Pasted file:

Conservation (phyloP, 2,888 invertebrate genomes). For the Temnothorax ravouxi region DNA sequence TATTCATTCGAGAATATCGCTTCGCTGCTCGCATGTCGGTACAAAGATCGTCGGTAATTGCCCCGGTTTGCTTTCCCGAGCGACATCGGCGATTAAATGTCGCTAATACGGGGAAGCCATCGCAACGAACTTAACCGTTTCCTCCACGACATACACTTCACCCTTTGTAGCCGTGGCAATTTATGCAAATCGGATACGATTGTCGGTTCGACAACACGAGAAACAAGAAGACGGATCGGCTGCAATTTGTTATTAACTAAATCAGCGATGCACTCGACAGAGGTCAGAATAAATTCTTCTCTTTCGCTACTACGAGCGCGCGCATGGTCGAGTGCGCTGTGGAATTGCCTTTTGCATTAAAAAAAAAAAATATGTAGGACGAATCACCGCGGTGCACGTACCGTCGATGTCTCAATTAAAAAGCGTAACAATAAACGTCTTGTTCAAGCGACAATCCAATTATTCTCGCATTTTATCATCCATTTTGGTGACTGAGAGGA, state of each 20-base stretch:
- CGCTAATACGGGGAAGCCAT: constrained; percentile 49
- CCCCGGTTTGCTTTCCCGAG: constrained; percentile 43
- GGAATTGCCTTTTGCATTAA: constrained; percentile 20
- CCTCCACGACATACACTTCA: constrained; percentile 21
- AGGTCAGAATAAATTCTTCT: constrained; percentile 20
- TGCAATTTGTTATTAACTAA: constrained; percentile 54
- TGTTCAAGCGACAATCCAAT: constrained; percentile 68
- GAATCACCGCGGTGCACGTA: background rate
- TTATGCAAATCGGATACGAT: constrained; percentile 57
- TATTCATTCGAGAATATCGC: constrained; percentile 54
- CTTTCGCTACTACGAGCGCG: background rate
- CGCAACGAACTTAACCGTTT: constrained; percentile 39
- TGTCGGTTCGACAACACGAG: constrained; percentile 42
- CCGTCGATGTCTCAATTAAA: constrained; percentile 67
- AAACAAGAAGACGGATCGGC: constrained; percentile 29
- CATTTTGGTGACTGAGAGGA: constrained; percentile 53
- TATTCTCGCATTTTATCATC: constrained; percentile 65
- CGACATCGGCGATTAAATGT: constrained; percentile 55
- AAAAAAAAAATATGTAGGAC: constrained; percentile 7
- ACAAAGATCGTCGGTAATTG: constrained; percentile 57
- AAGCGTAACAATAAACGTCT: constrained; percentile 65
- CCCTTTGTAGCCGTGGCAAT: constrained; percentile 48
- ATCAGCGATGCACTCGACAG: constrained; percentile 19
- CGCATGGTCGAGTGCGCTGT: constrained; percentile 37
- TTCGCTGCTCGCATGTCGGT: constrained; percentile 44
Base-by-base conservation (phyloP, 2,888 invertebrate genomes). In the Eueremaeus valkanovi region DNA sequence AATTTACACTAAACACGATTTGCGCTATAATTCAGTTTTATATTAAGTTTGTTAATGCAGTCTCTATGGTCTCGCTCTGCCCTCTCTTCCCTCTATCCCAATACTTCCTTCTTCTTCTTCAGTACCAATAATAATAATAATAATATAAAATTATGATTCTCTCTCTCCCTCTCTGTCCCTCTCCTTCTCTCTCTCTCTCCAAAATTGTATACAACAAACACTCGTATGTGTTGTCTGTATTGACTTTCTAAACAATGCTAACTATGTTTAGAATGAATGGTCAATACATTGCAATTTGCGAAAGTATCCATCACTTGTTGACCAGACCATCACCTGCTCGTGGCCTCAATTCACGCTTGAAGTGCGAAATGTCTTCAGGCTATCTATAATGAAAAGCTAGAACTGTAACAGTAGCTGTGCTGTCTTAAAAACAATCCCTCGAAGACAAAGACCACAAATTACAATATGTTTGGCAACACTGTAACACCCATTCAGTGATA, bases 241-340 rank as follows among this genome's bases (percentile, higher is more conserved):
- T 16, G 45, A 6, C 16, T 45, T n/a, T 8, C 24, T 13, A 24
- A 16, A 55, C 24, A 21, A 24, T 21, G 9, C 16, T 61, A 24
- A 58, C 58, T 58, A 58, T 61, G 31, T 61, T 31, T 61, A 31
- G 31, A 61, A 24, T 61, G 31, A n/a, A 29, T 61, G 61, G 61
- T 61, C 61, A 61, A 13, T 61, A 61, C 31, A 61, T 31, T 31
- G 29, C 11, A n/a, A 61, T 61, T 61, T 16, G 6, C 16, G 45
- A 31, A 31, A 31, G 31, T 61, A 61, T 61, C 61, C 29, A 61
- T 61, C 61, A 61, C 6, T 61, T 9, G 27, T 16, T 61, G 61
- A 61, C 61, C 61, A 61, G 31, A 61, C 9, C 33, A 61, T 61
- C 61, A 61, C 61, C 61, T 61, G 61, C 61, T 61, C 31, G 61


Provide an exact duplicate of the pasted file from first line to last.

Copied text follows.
Conservation (phyloP, 2,888 invertebrate genomes). For the Temnothorax ravouxi region DNA sequence TATTCATTCGAGAATATCGCTTCGCTGCTCGCATGTCGGTACAAAGATCGTCGGTAATTGCCCCGGTTTGCTTTCCCGAGCGACATCGGCGATTAAATGTCGCTAATACGGGGAAGCCATCGCAACGAACTTAACCGTTTCCTCCACGACATACACTTCACCCTTTGTAGCCGTGGCAATTTATGCAAATCGGATACGATTGTCGGTTCGACAACACGAGAAACAAGAAGACGGATCGGCTGCAATTTGTTATTAACTAAATCAGCGATGCACTCGACAGAGGTCAGAATAAATTCTTCTCTTTCGCTACTACGAGCGCGCGCATGGTCGAGTGCGCTGTGGAATTGCCTTTTGCATTAAAAAAAAAAAATATGTAGGACGAATCACCGCGGTGCACGTACCGTCGATGTCTCAATTAAAAAGCGTAACAATAAACGTCTTGTTCAAGCGACAATCCAATTATTCTCGCATTTTATCATCCATTTTGGTGACTGAGAGGA, state of each 20-base stretch:
- CGCTAATACGGGGAAGCCAT: constrained; percentile 49
- CCCCGGTTTGCTTTCCCGAG: constrained; percentile 43
- GGAATTGCCTTTTGCATTAA: constrained; percentile 20
- CCTCCACGACATACACTTCA: constrained; percentile 21
- AGGTCAGAATAAATTCTTCT: constrained; percentile 20
- TGCAATTTGTTATTAACTAA: constrained; percentile 54
- TGTTCAAGCGACAATCCAAT: constrained; percentile 68
- GAATCACCGCGGTGCACGTA: background rate
- TTATGCAAATCGGATACGAT: constrained; percentile 57
- TATTCATTCGAGAATATCGC: constrained; percentile 54
- CTTTCGCTACTACGAGCGCG: background rate
- CGCAACGAACTTAACCGTTT: constrained; percentile 39
- TGTCGGTTCGACAACACGAG: constrained; percentile 42
- CCGTCGATGTCTCAATTAAA: constrained; percentile 67
- AAACAAGAAGACGGATCGGC: constrained; percentile 29
- CATTTTGGTGACTGAGAGGA: constrained; percentile 53
- TATTCTCGCATTTTATCATC: constrained; percentile 65
- CGACATCGGCGATTAAATGT: constrained; percentile 55
- AAAAAAAAAATATGTAGGAC: constrained; percentile 7
- ACAAAGATCGTCGGTAATTG: constrained; percentile 57
- AAGCGTAACAATAAACGTCT: constrained; percentile 65
- CCCTTTGTAGCCGTGGCAAT: constrained; percentile 48
- ATCAGCGATGCACTCGACAG: constrained; percentile 19
- CGCATGGTCGAGTGCGCTGT: constrained; percentile 37
- TTCGCTGCTCGCATGTCGGT: constrained; percentile 44
Base-by-base conservation (phyloP, 2,888 invertebrate genomes). In the Eueremaeus valkanovi region DNA sequence AATTTACACTAAACACGATTTGCGCTATAATTCAGTTTTATATTAAGTTTGTTAATGCAGTCTCTATGGTCTCGCTCTGCCCTCTCTTCCCTCTATCCCAATACTTCCTTCTTCTTCTTCAGTACCAATAATAATAATAATAATATAAAATTATGATTCTCTCTCTCCCTCTCTGTCCCTCTCCTTCTCTCTCTCTCTCCAAAATTGTATACAACAAACACTCGTATGTGTTGTCTGTATTGACTTTCTAAACAATGCTAACTATGTTTAGAATGAATGGTCAATACATTGCAATTTGCGAAAGTATCCATCACTTGTTGACCAGACCATCACCTGCTCGTGGCCTCAATTCACGCTTGAAGTGCGAAATGTCTTCAGGCTATCTATAATGAAAAGCTAGAACTGTAACAGTAGCTGTGCTGTCTTAAAAACAATCCCTCGAAGACAAAGACCACAAATTACAATATGTTTGGCAACACTGTAACACCCATTCAGTGATA, bases 241-340 rank as follows among this genome's bases (percentile, higher is more conserved):
- T 16, G 45, A 6, C 16, T 45, T n/a, T 8, C 24, T 13, A 24
- A 16, A 55, C 24, A 21, A 24, T 21, G 9, C 16, T 61, A 24
- A 58, C 58, T 58, A 58, T 61, G 31, T 61, T 31, T 61, A 31
- G 31, A 61, A 24, T 61, G 31, A n/a, A 29, T 61, G 61, G 61
- T 61, C 61, A 61, A 13, T 61, A 61, C 31, A 61, T 31, T 31
- G 29, C 11, A n/a, A 61, T 61, T 61, T 16, G 6, C 16, G 45
- A 31, A 31, A 31, G 31, T 61, A 61, T 61, C 61, C 29, A 61
- T 61, C 61, A 61, C 6, T 61, T 9, G 27, T 16, T 61, G 61
- A 61, C 61, C 61, A 61, G 31, A 61, C 9, C 33, A 61, T 61
- C 61, A 61, C 61, C 61, T 61, G 61, C 61, T 61, C 31, G 61